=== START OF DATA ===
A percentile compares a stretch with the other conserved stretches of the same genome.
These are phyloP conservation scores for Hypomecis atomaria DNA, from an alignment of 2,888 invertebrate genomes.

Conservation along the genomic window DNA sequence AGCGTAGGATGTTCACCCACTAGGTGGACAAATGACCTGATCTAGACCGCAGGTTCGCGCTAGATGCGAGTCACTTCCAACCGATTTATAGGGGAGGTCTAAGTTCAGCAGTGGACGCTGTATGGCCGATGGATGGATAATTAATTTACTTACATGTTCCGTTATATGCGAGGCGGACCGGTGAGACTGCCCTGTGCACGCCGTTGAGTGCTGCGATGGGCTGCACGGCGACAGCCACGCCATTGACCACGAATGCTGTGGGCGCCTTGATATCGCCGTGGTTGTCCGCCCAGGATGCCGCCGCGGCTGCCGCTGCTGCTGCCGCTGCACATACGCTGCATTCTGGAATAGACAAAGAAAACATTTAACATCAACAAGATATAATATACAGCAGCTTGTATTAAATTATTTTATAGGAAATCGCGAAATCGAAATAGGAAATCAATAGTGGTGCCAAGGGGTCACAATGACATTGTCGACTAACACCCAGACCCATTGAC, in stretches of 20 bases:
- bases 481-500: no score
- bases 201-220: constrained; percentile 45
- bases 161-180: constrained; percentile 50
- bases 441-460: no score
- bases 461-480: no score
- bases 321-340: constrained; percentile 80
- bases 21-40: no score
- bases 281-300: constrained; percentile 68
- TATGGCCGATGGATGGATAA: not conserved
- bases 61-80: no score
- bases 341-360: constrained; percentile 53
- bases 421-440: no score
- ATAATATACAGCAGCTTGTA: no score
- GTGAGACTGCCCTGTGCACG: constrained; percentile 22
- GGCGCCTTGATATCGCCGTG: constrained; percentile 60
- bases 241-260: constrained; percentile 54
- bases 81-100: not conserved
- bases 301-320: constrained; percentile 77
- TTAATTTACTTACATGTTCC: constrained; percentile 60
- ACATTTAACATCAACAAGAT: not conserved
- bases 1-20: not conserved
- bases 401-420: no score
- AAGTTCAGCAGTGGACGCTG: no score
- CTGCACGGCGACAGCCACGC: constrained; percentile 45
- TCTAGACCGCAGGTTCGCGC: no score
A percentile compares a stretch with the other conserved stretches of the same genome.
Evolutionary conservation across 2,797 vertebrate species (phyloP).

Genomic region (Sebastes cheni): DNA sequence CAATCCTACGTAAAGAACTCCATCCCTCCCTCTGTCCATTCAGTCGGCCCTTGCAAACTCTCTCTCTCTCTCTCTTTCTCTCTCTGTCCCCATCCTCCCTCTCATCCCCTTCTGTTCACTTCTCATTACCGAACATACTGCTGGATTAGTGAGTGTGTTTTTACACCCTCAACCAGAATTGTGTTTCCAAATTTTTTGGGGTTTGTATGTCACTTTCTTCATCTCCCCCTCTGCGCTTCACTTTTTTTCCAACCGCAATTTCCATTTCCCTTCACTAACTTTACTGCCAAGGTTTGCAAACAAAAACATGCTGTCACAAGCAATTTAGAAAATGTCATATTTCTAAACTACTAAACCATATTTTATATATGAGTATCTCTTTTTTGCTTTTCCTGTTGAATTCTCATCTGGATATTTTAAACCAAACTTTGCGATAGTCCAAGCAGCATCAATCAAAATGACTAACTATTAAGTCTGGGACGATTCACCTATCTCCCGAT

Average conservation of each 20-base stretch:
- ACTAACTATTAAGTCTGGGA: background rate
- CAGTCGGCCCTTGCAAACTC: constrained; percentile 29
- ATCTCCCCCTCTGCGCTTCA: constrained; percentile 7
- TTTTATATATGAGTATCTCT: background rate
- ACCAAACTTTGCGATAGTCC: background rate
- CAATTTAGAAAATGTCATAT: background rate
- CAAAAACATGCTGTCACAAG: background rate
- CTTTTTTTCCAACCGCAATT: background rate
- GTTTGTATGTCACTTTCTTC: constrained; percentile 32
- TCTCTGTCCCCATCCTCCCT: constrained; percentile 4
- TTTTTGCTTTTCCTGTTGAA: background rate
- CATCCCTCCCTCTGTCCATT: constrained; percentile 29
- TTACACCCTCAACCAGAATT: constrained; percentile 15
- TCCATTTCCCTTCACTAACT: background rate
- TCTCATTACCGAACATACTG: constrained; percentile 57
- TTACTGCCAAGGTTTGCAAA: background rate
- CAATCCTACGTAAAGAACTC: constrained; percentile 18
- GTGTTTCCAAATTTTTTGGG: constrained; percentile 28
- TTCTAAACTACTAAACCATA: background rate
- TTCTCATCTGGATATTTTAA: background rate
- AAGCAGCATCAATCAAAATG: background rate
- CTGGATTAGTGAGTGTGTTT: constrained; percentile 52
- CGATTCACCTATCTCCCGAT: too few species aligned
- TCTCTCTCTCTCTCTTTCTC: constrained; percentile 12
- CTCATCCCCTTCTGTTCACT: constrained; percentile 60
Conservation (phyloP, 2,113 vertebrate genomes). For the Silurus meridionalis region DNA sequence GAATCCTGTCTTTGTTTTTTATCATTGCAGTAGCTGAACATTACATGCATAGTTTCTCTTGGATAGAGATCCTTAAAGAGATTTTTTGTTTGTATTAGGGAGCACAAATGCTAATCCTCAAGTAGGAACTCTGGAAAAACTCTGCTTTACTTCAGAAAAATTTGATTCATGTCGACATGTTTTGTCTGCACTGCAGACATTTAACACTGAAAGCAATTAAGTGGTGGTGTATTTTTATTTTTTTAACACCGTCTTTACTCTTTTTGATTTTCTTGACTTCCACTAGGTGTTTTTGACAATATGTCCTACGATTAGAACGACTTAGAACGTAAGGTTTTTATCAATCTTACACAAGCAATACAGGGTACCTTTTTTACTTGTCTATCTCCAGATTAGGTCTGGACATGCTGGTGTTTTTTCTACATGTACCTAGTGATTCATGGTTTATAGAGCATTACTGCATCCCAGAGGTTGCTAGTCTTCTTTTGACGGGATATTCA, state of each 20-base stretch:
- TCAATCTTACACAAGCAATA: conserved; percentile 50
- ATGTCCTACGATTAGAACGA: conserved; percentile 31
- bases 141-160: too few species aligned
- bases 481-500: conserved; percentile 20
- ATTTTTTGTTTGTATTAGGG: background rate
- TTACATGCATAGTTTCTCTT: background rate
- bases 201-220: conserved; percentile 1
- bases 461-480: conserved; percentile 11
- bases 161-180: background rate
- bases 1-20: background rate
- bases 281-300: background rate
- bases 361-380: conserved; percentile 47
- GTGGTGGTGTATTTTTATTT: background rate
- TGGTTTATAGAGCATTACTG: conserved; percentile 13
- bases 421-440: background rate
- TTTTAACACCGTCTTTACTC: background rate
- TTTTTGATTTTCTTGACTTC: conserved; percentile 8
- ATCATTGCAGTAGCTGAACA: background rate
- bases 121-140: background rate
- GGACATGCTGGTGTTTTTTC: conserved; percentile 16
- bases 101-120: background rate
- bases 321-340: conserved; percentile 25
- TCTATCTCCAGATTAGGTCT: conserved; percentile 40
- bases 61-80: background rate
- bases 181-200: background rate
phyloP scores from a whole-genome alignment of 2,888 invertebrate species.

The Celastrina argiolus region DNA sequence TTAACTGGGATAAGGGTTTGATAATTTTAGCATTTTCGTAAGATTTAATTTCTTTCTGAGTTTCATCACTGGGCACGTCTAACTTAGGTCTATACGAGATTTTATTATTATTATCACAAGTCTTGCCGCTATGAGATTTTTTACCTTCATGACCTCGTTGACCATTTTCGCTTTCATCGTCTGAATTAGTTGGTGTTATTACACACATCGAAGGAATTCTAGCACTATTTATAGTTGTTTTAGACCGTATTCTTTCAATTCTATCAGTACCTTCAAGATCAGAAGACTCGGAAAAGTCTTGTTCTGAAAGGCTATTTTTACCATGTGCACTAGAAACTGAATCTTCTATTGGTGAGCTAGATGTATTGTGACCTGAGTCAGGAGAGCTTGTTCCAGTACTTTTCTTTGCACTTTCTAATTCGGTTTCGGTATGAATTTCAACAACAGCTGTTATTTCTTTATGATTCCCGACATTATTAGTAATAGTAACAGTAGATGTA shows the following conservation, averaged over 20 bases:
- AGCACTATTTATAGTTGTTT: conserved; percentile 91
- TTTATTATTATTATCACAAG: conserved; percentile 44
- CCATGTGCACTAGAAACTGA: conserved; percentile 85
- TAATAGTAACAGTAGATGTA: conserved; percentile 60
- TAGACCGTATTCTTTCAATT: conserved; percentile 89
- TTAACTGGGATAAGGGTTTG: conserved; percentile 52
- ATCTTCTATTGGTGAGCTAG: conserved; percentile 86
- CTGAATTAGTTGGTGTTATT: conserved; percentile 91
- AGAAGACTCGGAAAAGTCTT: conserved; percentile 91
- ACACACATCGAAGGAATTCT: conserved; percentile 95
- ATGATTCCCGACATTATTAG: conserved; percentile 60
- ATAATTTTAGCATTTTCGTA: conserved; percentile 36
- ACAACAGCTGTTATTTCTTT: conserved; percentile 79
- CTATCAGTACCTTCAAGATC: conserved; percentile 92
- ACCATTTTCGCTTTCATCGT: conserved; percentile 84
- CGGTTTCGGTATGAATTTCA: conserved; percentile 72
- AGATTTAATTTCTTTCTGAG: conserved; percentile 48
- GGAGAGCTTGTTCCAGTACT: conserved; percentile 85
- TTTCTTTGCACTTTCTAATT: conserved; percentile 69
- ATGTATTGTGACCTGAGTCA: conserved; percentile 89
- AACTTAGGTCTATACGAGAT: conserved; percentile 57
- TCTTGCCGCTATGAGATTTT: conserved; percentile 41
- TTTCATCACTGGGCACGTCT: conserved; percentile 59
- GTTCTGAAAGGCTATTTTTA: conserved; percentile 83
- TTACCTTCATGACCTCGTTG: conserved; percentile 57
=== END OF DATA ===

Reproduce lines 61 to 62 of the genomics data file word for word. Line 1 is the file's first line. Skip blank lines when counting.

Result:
- bases 141-160: too few species aligned
- bases 481-500: conserved; percentile 20